Genus

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a taxonomic category containing one or more species

 

In the 18th century Carl Linnaeus devised a two-word or binomial system to name plants.  The botanical name of a plant belongs to a larger arrangement method or taxonomy, with genus ranking below family, but above species. Genus forms the first part of the botanical name of a plant. It is capitalised and written in italics. As such: Genus species

When you list multiple species within a genus, you can abbreviate the genus. As such: F. carica, F. religiosa, and F. benghalensis. The 'F.', in this case, stands for Ficus (fig). Genus is the singular form, and genera is the plural. A genus is a noun and has a gender—female, male, or neuter. The gender doesn't influence the spelling of the genus, but it does influence the spelling of the species name.

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Examples

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+ Acer - Maple - the presence of the species name transforms the generic into the specific. For example: Acer palmatum (Japanese Maple or Momiji), Acer saccharum (Sugar  Maple), Acer sempervirens (Cretan Maple).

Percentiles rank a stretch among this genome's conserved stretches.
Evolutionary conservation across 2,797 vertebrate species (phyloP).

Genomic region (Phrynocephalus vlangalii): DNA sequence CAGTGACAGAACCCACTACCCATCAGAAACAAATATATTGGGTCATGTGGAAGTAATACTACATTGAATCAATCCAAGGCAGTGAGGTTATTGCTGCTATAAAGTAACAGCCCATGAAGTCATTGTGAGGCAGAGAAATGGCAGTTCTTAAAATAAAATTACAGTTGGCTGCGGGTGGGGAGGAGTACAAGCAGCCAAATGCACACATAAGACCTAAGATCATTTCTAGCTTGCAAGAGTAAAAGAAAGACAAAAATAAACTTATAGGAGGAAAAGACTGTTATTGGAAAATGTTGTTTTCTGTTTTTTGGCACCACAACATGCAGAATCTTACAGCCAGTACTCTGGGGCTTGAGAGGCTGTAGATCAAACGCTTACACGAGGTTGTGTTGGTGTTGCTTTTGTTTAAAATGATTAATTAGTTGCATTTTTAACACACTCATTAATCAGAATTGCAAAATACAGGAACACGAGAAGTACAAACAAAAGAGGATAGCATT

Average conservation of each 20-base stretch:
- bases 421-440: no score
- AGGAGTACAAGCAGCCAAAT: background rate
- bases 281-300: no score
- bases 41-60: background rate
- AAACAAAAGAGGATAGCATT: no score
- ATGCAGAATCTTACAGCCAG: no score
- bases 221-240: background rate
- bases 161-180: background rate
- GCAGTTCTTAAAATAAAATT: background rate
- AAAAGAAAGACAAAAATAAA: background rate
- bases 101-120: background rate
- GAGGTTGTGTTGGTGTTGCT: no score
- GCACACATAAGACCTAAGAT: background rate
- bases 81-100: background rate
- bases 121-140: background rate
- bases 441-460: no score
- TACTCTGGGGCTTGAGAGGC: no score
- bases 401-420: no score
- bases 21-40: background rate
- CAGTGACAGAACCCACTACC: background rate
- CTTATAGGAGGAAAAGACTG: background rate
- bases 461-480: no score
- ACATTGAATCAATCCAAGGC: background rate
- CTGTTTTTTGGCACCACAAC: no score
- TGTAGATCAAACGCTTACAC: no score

+ Solanum - is a large and diverse genus, it contains several economically valuable food crop species. Such as Solanum lycopersicum (tomato), Solanum tuberosum (potato), and Solanum melongena (aubergine/eggplant).  

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Botanical Terms and Taxa mentioned

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Below are links to The Hungry Child's internal database on the terms and taxa that were used in this article, or might be useful alongside it. If you feel that something is missing or unclear, leave a comment or send me an email.

cultivar | epithet (related to species)

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More on Taxonomy

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Last modified on 2016, February 15th

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